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African Shifts • 1.1



Africa is a small carbon polluter, but hard hit by climate disruption


Africa is at the frontline of the climate crisis. Lives and livelihoods in the continent are already being disrupted by climate shocks and stressors. The Africa Climate Mobility Initiative aims to put people at the core of the continent’s adaptation journey.


About 8% of Dar es Salaam lies within the low-elevation coastal zone. This will make a significant part of the growing population in the city exposed to flood events and sea level rise. Improving risk predictions and understanding coastal risks will help the 122 thousand people projected to move out of Dar es Salaam by 2050 plan and adapt to climate change.

Dar es Salaam, Tanzania
Understanding coastal risks will help the 122 thousand people projected to move out of Dar es Salaam by 2050 plan and adapt to climate change.

The climate crisis is here: Millions are already experiencing climate shocks

Over the past two decades, climate-related disasters have impacted 337 million people across the African continent. Cyclones Idai and Kenneth hit the east coast in quick succession in 2019, resulting in 46,000 deaths and damage estimated at USD 2.3 billion. Floods have affected more people in recent years, while droughts are proving more deadly: flooding accounts for 32 percent of the disaster-linked deaths, and droughts for 46 percent. Climate impacts are also hampering Africa’s development, including through water shortages, reduced food production, and low economic growth.

People are already moving in response to sudden and slow-onset disasters linked to climate change. This trend will only accelerate as the planet continues to heat. Moving is an age-old human coping strategy and is one way for Africans to reduce vulnerability and adapt to worsening climatic conditions.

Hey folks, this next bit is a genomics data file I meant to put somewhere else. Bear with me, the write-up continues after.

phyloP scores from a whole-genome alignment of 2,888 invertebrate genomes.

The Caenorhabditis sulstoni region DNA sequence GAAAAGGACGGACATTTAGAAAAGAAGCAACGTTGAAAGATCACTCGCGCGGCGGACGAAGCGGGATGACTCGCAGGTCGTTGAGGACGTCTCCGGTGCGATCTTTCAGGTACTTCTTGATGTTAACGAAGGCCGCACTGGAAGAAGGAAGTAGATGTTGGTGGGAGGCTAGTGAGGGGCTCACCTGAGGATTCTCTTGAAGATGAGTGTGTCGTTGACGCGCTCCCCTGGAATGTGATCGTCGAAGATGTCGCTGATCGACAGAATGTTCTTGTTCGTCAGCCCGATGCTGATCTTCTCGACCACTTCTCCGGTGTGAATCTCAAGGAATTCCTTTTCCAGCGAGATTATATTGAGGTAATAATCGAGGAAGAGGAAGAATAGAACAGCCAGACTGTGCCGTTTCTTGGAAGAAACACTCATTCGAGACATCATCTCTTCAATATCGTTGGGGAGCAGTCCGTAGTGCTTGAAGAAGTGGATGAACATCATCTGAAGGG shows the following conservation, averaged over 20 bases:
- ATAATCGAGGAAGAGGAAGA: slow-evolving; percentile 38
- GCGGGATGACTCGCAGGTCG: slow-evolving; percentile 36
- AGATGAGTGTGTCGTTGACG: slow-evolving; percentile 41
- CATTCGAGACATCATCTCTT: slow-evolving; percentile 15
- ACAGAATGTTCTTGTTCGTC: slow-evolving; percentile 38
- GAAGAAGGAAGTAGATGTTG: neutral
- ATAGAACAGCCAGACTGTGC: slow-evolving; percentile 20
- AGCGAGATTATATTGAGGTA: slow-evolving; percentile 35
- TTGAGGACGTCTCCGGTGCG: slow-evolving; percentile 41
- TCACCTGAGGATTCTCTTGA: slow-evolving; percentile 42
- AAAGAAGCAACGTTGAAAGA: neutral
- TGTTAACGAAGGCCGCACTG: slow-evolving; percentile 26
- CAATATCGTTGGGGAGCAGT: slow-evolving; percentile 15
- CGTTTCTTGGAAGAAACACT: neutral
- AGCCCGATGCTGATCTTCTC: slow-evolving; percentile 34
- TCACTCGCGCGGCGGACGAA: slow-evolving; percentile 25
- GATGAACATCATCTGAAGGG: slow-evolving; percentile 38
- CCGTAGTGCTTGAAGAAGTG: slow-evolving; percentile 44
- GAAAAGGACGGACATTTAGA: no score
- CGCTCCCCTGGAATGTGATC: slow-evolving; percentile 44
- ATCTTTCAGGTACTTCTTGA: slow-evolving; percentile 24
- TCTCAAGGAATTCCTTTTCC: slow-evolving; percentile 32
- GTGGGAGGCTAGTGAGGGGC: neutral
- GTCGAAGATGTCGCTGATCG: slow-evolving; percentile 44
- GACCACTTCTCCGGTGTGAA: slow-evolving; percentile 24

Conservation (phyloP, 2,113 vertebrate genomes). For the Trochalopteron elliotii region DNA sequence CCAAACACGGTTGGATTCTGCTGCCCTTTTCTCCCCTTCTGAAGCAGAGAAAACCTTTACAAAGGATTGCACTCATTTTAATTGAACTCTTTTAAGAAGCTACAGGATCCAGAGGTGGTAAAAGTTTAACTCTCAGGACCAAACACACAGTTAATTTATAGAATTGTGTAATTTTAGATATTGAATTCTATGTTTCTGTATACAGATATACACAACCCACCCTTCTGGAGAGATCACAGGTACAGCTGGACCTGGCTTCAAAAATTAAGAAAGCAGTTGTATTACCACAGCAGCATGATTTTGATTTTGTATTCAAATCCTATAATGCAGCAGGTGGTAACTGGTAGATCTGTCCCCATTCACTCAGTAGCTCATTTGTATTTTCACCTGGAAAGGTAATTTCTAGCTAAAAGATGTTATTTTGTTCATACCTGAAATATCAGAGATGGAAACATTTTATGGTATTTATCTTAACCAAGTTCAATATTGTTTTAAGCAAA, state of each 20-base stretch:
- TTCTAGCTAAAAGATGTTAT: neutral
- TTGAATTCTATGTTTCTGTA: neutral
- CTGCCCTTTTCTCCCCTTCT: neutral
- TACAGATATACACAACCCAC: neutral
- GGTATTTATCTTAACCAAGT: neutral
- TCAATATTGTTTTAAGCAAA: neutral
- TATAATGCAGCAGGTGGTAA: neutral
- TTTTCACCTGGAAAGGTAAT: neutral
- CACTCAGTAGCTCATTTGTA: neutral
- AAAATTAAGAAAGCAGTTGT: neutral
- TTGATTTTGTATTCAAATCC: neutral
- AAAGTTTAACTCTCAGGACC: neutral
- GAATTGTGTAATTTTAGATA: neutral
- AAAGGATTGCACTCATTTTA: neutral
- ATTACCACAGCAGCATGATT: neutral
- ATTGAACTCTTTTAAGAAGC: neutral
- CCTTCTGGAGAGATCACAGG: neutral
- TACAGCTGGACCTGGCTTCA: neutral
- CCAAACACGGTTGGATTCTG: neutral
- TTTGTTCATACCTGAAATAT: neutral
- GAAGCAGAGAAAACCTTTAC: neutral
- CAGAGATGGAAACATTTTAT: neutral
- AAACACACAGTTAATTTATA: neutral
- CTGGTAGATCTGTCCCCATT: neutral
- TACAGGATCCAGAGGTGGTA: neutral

Climate mobility: A working definition

The Africa Climate Mobility Initiative (ACMI) defines climate mobility as the movement of people that is motivated by the adverse effects of sudden- or slow-onset climate impacts. Climate mobility happens within and across national borders. It involves different levels of constraints, agency, and vulnerability and encompasses both forced displacement and migration, including planned relocation. Climate mobility occurs over different distances and can be temporary, recurrent, or permanent.

Africa is vulnerable, but not everyone is equally affected

How vulnerable a person or community is to climate change depends on where they live, how they make their living, what resources are available, and how much agency they have. As Africa’s growing population spreads into risk-prone areas, such as low-lying informal settlements in coastal regions, more people are exposed to risk. Persistent marginalisation continues to deprive certain groups and communities, particularly poor women, youth, and minorities of socioeconomic opportunities. The COVID-19 pandemic has deepened poverty across the continent. These factors combined with low levels of climate literacy are hampering Africa's ability to mobilize collective efforts to adapt to climate disruptions. Dramatic changes in rainfall may lead to declining outputs in agriculture and livestock herding, the mainstay sectors of Africa’s rural economy. Climate disruptions will also test states’ already stretched capacity to reach and support populations with social services, particularly during unforeseen emergencies.